Is there any lesson to learn for current Tajik leaders from fail of the Samanids state?

It is not my place to recommend lessons to the current Tajik leaders!

You write “Persianization was a way for Turkic elites to demonstrate their legitimacy as imperial rulers…. Persian was thus confirmed as the language of culture and prestige”. How did the Turkic rulers ethnically identified themselves, what language did they speak, and may we call them saviors of the Perso-Islamic culture after fall of Samanids?

Again, identities are always fluid, never fixed or static, so like everyone else, the Turks identified themselves in whichever way they found most appropriate depending on the context at the moment. They were proud of their nomadic ruggedness and military skills, but when they wanted to present themselves as being cultured, that meant being a Persianized Muslim.

What do you think about all current disputes on ethnicity of scientists and poets of time, as well as heritage claims for cities, like Bukhara, Samarqand, Marv, etc.? If, for example, Imam Bukhari or Avicenna’s native language or first language was Persian, and Persian-speakers of time used to be named “Tajiks”, do Tajiks have right to call them sons of their nation?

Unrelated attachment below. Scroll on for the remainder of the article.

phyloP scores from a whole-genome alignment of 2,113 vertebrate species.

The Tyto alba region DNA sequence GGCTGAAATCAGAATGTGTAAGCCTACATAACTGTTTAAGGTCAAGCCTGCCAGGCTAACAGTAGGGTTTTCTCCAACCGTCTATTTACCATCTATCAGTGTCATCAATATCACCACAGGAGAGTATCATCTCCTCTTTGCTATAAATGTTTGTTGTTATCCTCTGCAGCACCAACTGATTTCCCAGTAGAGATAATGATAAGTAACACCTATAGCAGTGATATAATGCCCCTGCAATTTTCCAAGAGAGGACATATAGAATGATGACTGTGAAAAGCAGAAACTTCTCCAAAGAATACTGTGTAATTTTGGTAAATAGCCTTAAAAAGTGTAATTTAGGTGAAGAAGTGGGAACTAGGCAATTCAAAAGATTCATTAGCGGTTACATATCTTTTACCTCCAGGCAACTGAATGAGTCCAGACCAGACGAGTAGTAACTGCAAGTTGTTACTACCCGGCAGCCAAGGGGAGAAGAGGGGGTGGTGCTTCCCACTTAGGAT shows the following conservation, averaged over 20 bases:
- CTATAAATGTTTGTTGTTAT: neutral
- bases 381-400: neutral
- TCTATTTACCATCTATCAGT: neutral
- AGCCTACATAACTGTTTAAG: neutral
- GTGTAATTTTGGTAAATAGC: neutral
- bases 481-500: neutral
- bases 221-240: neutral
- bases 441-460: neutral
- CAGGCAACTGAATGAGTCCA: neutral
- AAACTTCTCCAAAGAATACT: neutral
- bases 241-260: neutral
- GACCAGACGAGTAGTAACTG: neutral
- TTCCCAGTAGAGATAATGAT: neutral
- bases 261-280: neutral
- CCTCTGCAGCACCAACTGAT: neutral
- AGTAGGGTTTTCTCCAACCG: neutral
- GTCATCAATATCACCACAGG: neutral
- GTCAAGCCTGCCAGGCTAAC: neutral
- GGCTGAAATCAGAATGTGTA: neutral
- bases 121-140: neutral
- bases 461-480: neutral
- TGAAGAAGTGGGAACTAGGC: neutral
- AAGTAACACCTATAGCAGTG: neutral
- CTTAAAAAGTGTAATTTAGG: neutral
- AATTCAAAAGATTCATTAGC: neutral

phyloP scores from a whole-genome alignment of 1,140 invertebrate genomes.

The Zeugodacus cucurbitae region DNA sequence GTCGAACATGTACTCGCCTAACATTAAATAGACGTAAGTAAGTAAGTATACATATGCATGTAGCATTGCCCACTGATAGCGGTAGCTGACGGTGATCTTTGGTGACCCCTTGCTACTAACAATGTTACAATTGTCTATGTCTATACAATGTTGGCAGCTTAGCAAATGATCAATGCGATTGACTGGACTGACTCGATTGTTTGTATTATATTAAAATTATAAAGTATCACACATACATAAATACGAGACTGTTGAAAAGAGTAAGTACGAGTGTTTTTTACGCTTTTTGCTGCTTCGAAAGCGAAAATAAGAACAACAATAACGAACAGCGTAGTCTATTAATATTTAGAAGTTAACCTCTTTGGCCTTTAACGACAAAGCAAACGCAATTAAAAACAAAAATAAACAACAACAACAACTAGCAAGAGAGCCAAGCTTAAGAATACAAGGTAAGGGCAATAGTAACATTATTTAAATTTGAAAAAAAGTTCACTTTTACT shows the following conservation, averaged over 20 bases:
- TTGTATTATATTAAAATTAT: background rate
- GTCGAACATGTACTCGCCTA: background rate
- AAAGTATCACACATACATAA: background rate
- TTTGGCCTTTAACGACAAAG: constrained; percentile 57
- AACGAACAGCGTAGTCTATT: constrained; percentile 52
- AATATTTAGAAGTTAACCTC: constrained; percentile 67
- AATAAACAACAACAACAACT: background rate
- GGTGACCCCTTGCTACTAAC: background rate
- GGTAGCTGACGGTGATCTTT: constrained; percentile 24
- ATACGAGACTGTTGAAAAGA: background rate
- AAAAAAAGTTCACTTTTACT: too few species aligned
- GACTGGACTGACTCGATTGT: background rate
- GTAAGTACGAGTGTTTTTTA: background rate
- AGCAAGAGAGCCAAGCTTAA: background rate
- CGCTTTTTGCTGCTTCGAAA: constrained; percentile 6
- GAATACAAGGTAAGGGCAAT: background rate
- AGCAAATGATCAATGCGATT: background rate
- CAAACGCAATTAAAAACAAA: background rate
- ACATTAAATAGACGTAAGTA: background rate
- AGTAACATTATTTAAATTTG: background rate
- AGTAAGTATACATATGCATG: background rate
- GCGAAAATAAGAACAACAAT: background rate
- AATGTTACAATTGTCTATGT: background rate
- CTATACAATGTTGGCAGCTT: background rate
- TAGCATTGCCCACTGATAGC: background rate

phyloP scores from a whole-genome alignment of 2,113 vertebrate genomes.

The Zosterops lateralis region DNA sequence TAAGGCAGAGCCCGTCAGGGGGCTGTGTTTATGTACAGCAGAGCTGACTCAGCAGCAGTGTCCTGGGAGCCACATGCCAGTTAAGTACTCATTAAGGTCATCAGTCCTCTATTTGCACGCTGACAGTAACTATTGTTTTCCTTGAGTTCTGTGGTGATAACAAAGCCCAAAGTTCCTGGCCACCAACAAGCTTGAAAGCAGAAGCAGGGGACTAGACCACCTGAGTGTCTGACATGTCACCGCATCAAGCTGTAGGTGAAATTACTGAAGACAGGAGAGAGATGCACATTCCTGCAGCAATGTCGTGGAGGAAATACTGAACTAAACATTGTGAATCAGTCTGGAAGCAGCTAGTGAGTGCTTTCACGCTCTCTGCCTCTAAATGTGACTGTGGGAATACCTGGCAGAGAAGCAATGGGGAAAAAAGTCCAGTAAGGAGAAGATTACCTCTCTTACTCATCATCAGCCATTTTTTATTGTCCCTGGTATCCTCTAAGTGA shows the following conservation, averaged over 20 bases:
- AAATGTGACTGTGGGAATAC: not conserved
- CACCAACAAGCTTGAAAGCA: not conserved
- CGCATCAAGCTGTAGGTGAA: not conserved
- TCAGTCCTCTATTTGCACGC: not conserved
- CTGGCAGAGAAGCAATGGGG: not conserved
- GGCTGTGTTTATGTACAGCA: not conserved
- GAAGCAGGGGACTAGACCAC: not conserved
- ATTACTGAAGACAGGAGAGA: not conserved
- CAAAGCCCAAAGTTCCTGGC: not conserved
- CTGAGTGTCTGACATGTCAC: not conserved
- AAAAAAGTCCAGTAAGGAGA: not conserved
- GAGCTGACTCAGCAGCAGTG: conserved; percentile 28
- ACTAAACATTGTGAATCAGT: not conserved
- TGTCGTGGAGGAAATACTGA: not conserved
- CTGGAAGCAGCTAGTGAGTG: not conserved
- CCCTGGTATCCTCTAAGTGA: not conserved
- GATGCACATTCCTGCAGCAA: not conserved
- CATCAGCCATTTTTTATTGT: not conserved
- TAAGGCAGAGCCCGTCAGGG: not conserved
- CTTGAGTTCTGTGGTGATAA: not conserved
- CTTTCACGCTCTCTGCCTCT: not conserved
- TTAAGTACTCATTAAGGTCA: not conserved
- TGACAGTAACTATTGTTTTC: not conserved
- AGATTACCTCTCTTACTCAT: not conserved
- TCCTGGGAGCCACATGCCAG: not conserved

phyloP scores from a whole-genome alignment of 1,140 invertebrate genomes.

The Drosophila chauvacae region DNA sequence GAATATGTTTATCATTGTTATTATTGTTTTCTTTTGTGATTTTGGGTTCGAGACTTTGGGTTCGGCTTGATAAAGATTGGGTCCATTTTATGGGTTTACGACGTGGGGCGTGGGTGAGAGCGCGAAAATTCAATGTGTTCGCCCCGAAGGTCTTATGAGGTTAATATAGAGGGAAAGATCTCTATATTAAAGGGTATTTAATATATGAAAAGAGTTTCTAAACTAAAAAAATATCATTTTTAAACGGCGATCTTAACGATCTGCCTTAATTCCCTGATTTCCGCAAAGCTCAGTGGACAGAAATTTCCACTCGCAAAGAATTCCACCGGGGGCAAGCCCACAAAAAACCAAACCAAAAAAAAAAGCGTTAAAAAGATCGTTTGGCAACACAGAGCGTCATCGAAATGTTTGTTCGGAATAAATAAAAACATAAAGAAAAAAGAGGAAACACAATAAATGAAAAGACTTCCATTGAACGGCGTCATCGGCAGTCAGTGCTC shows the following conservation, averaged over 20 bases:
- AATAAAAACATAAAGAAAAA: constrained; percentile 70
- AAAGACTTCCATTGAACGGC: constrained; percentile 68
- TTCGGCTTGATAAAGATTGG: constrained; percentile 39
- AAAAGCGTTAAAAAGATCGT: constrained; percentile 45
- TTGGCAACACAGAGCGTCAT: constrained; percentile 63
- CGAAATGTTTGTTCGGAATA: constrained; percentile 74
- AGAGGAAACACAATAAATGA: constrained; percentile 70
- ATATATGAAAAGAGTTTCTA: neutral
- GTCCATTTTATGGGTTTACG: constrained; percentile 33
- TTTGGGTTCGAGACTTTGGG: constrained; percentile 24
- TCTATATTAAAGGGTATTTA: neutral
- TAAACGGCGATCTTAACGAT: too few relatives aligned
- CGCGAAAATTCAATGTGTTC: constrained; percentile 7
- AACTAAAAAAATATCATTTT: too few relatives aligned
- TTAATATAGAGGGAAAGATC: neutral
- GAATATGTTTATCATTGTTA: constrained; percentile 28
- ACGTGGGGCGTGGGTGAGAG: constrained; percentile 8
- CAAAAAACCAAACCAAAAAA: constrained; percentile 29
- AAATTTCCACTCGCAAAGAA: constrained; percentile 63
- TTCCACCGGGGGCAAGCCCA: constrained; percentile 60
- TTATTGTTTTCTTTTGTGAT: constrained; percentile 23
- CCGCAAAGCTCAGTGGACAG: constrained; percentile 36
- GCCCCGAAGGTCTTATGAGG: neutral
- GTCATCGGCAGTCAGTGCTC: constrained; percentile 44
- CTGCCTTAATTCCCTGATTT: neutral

I think the native language of Bukhari and Ibn Sina may well have been Sogdian, but they surely learned both Persian and Arabic in their childhood. But by the usage of the time they would have been considered Tajiks, so I see no problem in considering them that way today. The idea of “nation”, however, as it is used now, is much more recent, dating only back to the French Enlightenment. People didn’t think in those terms in the 10th century.

You write that people were bilingual in Persian and Chagatai or another Turkic language throughout of several Middle Ages centuries and argue that they were free to identify themselves as they wished to. What did they use these languages for? Where would they learn these languages? What similarities can we see with current bilingualism of people (Russian + a local language)?

Language use changed over time as a process, not overnight. Persian-Tojiki was the main language at least in the cities but as some Turks left their nomadic lives and became urbanized they learned to speak it. At the same time, thanks especially to the efforts of bilingual intellectuals like Alisher Navoi, Turkish slowly started to shed its reputation as a “rough, barbarian” language. Arguably, however, this process of raising the status of Turkish wasn’t really completed until the establishment of the Soviet Union.